Today is a day of gushing posts . . . Up next: NPR’s year-end literary lists. I remember loving these last year, and am a big fan of the holiday lists they’ve posted so far. Even if I’m not planning on reading any of these books, the Indie Booksellers list is pretty cool, and Alan Cheuse has some intriguing recommendations as well.
But the best of the best of lists has to be Jessa Crispin’s write-up on the five best foreign fiction works of 2009.
Season of Ash by Jorge Volpi (translated from the Spanish by Alfred Mac Adam): For too long, the word nerd has been misused to describe the videogame-playing and Buffy-obsessed men and women of this world. That’s geek culture. For a proper definition, look no further than Jorge Volpi’s Season of Ash, which, in its depth (it spans the years 1929 to 2000), breadth (it crisscrosses from Zaire to Berlin and Pittsburgh to Siberia) and bookish preoccupations (scientific advancements in genetic research, artificial life and biochemistry), is unapologetically nerdy. But it’s quality airplane reading, too.
There Once Lived A Woman Who Tried To Kill Her Neighbor’s Baby by Ludmilla Petrushevskaya (translated from the Russian by Keith Gessen and Anna Summers): Lately, much has been made about the absence in contemporary Russian literature of worthy heirs to the realist masters Dostoevsky and Tolstoy. But the rise of the tightly constructed “weird” tales of Petrushevskaya, Victor Pelevin and Tatyana Tolstaya suggests a secure Soviet literary future.
The Armies by Evelio Rosero (translated from the Spanish by Anne McLean): Winner of the 2009 Independent Foreign Fiction Prize, The Armies is a realistic account of Colombia’s civil unrest told in a tense, stripped-down style. It avoids slipping into polemic by keeping at its emotional center an old man interested not in taking sides but just the safe return of his wife.
The Confessions of Noa Weber by Gail Hareven (translated from the Hebrew by Dalya Bilu): By deciding to mine one character’s psychology so thoroughly, Israeli novelist Gail Hareven risks not only believability but the chance that readers won’t stick around for 300 pages. Noa is a fine companion, however: intelligent, self-aware, charming and darkly witty. That risk earned Hareven Israel’s Sapir Prize and, one hopes, a growing presence in the English-language market.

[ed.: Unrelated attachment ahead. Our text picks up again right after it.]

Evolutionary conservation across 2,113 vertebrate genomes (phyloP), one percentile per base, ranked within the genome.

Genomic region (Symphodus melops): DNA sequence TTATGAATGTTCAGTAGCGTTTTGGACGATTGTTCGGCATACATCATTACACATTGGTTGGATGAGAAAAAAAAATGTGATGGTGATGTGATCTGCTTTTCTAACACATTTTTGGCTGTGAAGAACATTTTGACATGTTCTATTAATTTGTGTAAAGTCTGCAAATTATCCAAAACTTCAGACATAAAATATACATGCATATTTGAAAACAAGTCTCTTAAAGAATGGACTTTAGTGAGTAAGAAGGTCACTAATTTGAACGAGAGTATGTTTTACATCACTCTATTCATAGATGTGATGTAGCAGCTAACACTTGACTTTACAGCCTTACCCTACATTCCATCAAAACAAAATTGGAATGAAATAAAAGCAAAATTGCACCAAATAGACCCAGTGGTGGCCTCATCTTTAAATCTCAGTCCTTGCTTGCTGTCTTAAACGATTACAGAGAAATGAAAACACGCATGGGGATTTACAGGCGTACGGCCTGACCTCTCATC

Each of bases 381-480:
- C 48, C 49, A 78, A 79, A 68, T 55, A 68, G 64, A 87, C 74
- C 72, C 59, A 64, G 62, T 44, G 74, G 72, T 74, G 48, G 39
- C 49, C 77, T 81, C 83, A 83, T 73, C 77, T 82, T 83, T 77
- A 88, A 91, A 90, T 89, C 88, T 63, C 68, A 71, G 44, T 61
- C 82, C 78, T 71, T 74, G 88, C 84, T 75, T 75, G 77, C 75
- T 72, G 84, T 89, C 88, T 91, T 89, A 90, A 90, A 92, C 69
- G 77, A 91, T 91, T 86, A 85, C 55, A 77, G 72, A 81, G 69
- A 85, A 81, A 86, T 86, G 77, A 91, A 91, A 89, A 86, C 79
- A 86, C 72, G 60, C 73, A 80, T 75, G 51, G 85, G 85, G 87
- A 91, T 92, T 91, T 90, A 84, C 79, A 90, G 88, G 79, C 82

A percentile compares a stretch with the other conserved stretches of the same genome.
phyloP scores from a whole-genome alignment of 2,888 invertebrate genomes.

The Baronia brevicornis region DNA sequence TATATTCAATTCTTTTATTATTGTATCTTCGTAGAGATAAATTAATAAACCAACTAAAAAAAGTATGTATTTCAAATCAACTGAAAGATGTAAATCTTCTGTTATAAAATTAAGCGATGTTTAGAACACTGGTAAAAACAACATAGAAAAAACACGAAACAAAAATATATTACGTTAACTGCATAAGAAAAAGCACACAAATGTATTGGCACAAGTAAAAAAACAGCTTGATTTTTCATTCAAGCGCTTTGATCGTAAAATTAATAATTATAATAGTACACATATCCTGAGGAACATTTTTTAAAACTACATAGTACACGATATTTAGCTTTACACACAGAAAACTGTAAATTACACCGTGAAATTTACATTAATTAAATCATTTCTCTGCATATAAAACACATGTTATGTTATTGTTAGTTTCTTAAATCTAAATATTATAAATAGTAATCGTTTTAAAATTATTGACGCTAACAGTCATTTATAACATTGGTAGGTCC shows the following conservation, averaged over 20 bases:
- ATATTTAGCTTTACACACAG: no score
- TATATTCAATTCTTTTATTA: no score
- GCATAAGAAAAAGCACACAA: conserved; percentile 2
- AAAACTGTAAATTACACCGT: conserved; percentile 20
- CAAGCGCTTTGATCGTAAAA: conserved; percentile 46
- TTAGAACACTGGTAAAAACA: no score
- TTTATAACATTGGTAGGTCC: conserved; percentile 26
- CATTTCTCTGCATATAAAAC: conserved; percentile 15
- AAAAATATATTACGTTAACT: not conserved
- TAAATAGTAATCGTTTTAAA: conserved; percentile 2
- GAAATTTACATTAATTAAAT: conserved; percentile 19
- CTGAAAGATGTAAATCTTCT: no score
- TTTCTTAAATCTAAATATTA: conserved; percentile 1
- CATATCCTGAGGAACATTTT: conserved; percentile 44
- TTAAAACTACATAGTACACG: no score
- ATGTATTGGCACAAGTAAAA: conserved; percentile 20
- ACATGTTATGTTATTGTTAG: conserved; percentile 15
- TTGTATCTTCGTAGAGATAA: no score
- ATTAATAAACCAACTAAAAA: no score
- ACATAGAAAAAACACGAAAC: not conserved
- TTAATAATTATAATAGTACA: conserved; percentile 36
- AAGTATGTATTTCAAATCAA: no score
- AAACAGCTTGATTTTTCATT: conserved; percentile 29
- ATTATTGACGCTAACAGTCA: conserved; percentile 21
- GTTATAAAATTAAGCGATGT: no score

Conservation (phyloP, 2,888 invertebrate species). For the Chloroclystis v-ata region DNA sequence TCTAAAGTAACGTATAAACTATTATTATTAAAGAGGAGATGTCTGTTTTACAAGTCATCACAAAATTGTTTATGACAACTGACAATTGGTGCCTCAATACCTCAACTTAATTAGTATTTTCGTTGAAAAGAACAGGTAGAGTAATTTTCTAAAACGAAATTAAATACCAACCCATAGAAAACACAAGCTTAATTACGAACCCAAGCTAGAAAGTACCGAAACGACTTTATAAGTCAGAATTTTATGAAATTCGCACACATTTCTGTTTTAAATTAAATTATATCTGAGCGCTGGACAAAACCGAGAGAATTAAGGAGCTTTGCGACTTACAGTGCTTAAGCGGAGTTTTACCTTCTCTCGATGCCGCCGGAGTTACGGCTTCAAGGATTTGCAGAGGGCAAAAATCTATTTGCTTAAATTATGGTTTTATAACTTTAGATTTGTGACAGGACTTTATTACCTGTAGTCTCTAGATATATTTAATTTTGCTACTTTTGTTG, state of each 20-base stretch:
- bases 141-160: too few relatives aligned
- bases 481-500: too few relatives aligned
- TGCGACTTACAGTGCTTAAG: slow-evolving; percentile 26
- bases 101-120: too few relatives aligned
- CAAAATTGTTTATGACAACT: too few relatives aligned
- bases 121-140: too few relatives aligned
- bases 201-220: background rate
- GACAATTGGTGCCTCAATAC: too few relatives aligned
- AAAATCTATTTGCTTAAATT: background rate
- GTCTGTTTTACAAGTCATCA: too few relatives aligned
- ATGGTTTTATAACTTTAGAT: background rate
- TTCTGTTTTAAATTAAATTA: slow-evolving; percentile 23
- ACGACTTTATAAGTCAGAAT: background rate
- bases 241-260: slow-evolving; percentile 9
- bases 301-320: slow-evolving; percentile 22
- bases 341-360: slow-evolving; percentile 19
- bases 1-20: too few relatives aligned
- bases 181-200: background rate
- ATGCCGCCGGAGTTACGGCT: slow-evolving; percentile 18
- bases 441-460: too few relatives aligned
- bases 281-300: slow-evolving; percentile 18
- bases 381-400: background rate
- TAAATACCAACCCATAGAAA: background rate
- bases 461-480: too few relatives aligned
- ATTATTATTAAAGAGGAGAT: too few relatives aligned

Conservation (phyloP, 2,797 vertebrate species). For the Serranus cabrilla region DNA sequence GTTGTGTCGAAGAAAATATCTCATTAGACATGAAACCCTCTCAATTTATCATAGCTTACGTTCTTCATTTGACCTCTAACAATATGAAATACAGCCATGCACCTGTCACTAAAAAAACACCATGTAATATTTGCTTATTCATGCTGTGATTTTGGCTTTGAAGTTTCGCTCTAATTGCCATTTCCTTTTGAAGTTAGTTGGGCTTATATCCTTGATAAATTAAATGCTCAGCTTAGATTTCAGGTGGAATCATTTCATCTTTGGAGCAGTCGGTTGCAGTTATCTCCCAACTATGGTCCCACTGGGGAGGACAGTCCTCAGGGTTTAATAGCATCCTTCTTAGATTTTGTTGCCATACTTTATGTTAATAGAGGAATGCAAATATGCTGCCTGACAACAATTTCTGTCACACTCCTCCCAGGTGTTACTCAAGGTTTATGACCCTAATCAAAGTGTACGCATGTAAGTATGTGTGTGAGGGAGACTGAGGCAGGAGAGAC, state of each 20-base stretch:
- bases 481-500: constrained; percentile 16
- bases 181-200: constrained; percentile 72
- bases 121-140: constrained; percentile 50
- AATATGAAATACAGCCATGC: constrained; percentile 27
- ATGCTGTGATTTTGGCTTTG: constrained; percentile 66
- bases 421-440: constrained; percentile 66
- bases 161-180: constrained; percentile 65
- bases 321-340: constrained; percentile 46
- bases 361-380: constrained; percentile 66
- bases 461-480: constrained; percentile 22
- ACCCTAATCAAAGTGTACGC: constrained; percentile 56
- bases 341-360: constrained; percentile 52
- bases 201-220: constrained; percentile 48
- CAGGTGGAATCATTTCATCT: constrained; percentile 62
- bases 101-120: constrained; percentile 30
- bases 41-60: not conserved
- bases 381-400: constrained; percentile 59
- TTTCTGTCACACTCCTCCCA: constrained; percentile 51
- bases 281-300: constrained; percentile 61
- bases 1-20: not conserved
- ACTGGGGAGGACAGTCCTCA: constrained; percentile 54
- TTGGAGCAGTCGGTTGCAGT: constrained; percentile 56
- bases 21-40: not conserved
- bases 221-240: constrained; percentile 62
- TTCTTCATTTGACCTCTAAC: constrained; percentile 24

The Twin by Gerbrand Bakker (translated from the Dutch by David Colmer): In its candor about the bitterness that can arise from family obligations and the responsibility of caretaking, The Twin is both touching and surprising. Bakker’s beautiful and uncluttered prose style is almost old-fashioned. A character’s remark about the farm — “It’s here on this road now, but it might just as well be 1967 or 1930” — could refer to the novel itself. Family drama, after all, is timeless.
Not only is this a killer list of books (including some of my personal favorites), but it’s a partial who’s who of top translation publishers with a heavy emphasis on the indie: New Directions, Archipelago, Open Letter, Melville House, and Penguin.
Well done Jessa!
The Urdu word basti refers to any space, intimate to worldly, and is often translated as “common place” or “a gathering place.” This book by Intizar Husain, who is widely regarded as one of the most important living Pakistani writers,. . .
The Whispering Muse, one of three books by Icelandic writer Sjón just published in North America, is nothing if not inventive. Stories within stories, shifting narration, leaps in time, and characters who transform from men to birds and back again—you’ve. . .
Luis Negrón’s debut collection Mundo Cruel is a journey through Puerto Rico’s gay world. Published in 2010, the book is already in its fifth Spanish edition. Here in the U.S., the collection has been published by Seven Stories Press and. . .
To have watched from one of your patios
the ancient stars
from the bank of shadow to have watched
the scattered lights
my ignorance has learned no names for
nor their places in constellations
to have heard the ring of. . .
When Icelandic author Andri Snær Magnason first published LoveStar, his darkly comic parable of corporate power and media influence run amok, the world was in a very different place. (This was back before both Facebook and Twitter, if you can. . .
When starting Hi, This Is Conchita and Other Stories, Santiago Roncagliolo’s second work to be translated into English, I was expecting Roncagliolo to explore the line between evil and religion that was front and center in Red April. Admittedly, I. . .
Christa Wolf’s newly-translated City of Angels is a novel of atonement, and in this way the work of art that it resembles most to me is not another book, but the 2003 Sophia Coppola film Lost in Translation. Like that. . .
French author—philosopher, poet, novelist—de Roblès writes something approaching the Great (Latin) American Novel, about Brazilian characters, one of whom is steeped in the life of the seventeenth century polymath (but almost always erroneous) Jesuit Athanasius Kircher. Eleazard von Wogau, a. . .
A rich, beautifully written, consistently surprising satire, Yan Lianke’s Lenin’s Kisses boasts an elaborate, engrossing plot with disarming twists and compelling characters both challenged and challenging. It leads the reader on a strange pilgrimage—often melancholy but certainly rewarding—through a China. . .
Maybe I’ve been watching too much Doctor Who lately, and I’m therefore liable to see everything through science-fiction-colored glasses. But when the pages of The Miracle Cures of Dr. Aira refer to “the totality of the present and of eternity”. . .